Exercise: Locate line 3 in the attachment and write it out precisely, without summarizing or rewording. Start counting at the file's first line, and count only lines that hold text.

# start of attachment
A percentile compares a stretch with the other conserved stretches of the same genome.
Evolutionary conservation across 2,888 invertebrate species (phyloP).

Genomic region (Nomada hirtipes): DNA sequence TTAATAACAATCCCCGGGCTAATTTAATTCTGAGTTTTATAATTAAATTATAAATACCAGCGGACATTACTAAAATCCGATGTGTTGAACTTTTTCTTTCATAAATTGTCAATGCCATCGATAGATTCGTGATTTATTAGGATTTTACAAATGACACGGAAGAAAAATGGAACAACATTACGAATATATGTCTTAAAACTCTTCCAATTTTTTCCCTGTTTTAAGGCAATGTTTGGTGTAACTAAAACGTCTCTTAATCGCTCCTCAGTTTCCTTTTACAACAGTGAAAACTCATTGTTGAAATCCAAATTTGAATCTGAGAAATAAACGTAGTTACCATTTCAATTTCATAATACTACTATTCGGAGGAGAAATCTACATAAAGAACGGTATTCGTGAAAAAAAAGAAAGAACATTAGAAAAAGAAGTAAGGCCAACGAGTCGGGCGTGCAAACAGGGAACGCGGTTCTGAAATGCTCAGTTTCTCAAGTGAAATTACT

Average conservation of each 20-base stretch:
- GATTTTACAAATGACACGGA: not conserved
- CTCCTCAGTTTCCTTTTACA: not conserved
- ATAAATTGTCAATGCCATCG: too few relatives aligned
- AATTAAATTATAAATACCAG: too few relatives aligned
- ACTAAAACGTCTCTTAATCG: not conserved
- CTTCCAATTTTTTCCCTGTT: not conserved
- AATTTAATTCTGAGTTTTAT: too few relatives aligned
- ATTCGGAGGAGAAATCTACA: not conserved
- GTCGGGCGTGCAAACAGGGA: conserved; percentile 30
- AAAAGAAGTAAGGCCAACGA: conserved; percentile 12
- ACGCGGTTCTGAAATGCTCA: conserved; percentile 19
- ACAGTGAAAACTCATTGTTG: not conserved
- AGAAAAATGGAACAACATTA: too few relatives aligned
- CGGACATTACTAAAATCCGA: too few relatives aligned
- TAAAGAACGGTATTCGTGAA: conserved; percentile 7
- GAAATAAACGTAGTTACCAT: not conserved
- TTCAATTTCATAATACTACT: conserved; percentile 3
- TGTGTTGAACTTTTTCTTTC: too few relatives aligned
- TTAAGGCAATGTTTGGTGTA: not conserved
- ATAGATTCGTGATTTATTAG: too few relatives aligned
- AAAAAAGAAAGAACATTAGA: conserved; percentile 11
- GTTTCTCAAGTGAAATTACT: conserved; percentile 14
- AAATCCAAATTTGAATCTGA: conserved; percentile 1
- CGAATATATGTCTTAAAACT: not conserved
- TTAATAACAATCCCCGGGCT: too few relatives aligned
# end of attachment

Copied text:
Genomic region (Nomada hirtipes): DNA sequence TTAATAACAATCCCCGGGCTAATTTAATTCTGAGTTTTATAATTAAATTATAAATACCAGCGGACATTACTAAAATCCGATGTGTTGAACTTTTTCTTTCATAAATTGTCAATGCCATCGATAGATTCGTGATTTATTAGGATTTTACAAATGACACGGAAGAAAAATGGAACAACATTACGAATATATGTCTTAAAACTCTTCCAATTTTTTCCCTGTTTTAAGGCAATGTTTGGTGTAACTAAAACGTCTCTTAATCGCTCCTCAGTTTCCTTTTACAACAGTGAAAACTCATTGTTGAAATCCAAATTTGAATCTGAGAAATAAACGTAGTTACCATTTCAATTTCATAATACTACTATTCGGAGGAGAAATCTACATAAAGAACGGTATTCGTGAAAAAAAAGAAAGAACATTAGAAAAAGAAGTAAGGCCAACGAGTCGGGCGTGCAAACAGGGAACGCGGTTCTGAAATGCTCAGTTTCTCAAGTGAAATTACT